Reviewed By Scott Weinberg
I've been a huge Bruce Willis fan for longer than I care to mention (suffice to say I used to watch first-run episodes of Moonlighting, OK?) and I often jump to the guy's defense when one of my inevitably clueless friends makes a knock on the guy's acting skills. OK, so maybe he's not due to be an Oscar winner any time soon, but Willis (almost) always provides a colorful character whenever he's around. He's gruff, tough, likable and sardonic. I find the actor eminently enjoyable whenever he's on-screen ... almost. Like any other constantly-working actor, Bruce Willis has made his fair share of lame-egg movies -- and when Bruce
ropes a turkey, he usually ropes a really big turkey. (Hudson Hawk? North? Color of Night? Need I go on?)
Willis' latest, the limp and lethargic crime thriller known as Perfect Stranger, might not be as overwhelmingly unwatchable as Willis' lamest efforts -- but it skirts pretty close to the edge. Plus, it's much more of a Halle Berry movie than it is a Bruce Willis vehicle, so I'm guessing the guy just showed up for an easy role, got to make out with Halle for one scene, and then collected his paycheck before signing on for a better project. Basically, Perfect Stranger is a CBS Sunday Night Movie of the Week, only instead of Dean Cain and Tori Spelling, someone with delusions of quality hired Bruce Willis and Halle Berry. And they left the teleplay alone. Try this one on for size: Halle Berry plays an super-brilliant and stunningly gorgeous investigative journalist (called Rowena) who can't catch a break. (We know she's gorgeous because all the movie characters keep telling her so.) When an estranged friend from her childhood pops up, and then pops up dead, Rowena suspects a womanizing advertising tycoon known as Harrison Hill. So she does what any supermodel-hot reporter would do: She poses as a temp and gets a job working, ahem, beneath Mr. Hill, all in an effort to find out if he killed her old friend.
From that one paragraph alone, you should be able to figure out everything that happens up to the beginning of Act III -- and if you've actually seen the trailer for Perfect Stranger then you can also tell me how the flick ends. In an effort to bring some sense of mystery into a two-character story, the screenplay conjures up an assistant / sidekick / lovesick weirdo known as Miles. As played by Giovanni Ribisi, the character's every bit the one-dimensional Exposition Machine. (Until Act III, anyway, when the outrageously predictable "twist" is interrupted by a sub-twist that's as tiresome as it is insipid.)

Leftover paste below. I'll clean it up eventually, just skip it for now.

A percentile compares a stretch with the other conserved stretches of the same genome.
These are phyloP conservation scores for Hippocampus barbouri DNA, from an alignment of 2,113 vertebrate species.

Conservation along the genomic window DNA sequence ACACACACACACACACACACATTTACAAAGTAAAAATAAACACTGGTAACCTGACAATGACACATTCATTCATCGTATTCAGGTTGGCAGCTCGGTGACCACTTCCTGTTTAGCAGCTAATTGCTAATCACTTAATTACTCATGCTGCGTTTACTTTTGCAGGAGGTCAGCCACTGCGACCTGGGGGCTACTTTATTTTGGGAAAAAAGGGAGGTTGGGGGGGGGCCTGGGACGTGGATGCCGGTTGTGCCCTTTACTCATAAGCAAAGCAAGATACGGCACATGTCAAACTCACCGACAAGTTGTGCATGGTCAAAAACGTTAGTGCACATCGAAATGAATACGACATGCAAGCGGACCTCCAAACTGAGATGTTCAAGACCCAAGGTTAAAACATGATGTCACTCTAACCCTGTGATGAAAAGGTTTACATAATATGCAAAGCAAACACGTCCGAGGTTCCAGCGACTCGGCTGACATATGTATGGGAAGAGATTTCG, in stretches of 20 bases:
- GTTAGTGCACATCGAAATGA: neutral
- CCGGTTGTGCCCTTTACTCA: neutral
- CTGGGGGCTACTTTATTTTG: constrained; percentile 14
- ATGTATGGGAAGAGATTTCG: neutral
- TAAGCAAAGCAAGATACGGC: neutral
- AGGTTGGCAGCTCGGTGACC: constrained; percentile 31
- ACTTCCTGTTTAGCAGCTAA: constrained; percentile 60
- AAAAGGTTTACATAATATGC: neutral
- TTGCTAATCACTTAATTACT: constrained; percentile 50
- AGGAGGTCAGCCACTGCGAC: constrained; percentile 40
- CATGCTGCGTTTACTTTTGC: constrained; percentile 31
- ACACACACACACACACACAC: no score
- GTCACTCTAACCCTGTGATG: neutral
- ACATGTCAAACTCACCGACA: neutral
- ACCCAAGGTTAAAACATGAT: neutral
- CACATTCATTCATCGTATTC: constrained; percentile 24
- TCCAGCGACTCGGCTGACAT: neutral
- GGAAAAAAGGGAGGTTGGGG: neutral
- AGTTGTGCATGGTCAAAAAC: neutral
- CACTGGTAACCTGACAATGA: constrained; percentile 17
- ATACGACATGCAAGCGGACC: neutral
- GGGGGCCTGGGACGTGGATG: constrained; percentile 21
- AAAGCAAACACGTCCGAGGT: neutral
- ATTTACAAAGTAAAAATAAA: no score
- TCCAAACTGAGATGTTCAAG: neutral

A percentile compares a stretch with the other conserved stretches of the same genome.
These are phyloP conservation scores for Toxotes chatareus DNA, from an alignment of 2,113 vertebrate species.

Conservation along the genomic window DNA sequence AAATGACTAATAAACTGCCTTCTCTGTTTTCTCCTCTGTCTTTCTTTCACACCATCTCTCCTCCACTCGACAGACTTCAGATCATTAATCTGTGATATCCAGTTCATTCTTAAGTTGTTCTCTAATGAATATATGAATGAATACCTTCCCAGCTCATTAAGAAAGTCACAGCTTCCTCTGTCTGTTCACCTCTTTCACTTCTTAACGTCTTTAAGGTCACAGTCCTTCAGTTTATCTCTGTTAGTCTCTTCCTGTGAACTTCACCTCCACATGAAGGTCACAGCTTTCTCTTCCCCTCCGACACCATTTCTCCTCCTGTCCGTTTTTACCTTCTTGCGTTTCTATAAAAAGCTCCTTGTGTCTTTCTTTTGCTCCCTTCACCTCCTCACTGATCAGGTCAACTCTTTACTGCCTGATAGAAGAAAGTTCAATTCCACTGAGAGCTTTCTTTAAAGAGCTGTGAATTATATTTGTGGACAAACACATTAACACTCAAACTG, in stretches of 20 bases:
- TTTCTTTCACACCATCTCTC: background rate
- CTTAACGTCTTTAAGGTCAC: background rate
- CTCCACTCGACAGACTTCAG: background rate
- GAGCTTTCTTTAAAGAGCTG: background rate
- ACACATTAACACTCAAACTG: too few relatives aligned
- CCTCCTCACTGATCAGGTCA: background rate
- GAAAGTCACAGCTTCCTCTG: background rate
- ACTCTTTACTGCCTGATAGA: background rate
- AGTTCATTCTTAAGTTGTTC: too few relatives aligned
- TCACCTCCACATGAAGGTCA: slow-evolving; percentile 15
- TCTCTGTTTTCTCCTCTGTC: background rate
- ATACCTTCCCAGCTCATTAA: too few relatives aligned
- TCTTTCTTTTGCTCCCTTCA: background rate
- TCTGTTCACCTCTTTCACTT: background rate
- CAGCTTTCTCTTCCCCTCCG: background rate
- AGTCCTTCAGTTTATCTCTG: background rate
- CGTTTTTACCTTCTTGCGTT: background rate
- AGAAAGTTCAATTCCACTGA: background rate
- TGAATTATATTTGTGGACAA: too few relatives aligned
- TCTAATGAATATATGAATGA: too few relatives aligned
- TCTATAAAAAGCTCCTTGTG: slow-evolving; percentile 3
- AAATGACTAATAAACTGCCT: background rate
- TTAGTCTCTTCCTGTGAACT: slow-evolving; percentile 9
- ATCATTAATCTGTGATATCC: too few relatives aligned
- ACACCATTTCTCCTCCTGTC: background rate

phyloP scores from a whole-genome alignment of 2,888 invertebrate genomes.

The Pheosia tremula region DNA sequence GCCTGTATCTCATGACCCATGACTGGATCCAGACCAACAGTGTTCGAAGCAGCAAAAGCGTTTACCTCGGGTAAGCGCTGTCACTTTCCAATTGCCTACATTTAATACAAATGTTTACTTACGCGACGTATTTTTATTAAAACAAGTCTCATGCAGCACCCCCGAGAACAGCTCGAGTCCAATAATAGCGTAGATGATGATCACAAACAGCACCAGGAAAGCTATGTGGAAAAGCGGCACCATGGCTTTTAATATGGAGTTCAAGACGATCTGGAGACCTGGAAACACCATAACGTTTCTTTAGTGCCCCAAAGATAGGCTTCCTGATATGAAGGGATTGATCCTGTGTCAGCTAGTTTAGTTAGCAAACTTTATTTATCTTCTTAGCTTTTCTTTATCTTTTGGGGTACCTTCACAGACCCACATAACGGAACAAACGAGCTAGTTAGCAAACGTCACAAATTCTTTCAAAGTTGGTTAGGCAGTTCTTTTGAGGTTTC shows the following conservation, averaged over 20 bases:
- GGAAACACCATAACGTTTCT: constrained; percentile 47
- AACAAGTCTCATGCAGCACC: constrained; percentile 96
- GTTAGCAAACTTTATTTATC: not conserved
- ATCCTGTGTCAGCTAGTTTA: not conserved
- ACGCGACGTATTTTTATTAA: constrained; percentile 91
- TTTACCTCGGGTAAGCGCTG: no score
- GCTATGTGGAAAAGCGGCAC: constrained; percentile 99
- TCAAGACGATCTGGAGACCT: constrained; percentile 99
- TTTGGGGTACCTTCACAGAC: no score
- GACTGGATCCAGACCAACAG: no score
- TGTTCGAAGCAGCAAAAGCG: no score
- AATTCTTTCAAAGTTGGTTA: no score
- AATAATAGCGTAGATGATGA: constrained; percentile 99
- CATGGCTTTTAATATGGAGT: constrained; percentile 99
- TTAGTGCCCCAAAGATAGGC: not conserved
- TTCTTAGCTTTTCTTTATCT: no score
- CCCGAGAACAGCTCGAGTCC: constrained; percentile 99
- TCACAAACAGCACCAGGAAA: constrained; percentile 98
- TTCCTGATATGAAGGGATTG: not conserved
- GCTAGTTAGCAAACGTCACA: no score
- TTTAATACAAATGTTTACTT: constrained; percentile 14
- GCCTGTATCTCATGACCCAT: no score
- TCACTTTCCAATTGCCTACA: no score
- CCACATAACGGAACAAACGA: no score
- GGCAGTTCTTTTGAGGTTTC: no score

Perfect Stranger is ultimately a big-budget big-name mess from top to bottom, a homogenized and entirely pre-packaged "thriller" that doesn't even bother doling out any "thrills." (When your most intense sequence involves -- gasp -- a glitchy computer monitor, you know you're dealing with one inert potboiler.) Whenever the movie slows down to a crawl (which is often), director James Foley simply reaches into his bag of lazy tricks and tosses something towards the screen: Hazy flashbacks, corny dream sequences, and extra-red herrings limp into view with very little enthusiasm. And the screenplay's no work of art either. "All it takes to commit murder are the right ingredients at the right time," whispers one character early on -- and the line struck me as funnier than just about anything ever delivered by Adam Sandler or Rob Schneider. (I wasn't alone either; audiences were chuckling openly at Perfect Stranger. Needless to say, the flick's not a comedy.) All premise and no plot, the movie limps forward only on the steam of non-stop, ham-fisted plot exposition. (One character, a redhead chatterbox, exists ONLY to wedge as much "set up" into the movie as she
can, and she does so quiet annoyingly.) It's a vanity project vehicle for movie star Halle Berry, and the gal didn't even bother to bring more than three discernible expressions to the party. And as far as Bruce Willis goes, the guy's got his presentation set firmly on "low-key, horny and dull." Which is not the Bruce Willis I generally pay $8.50 to see.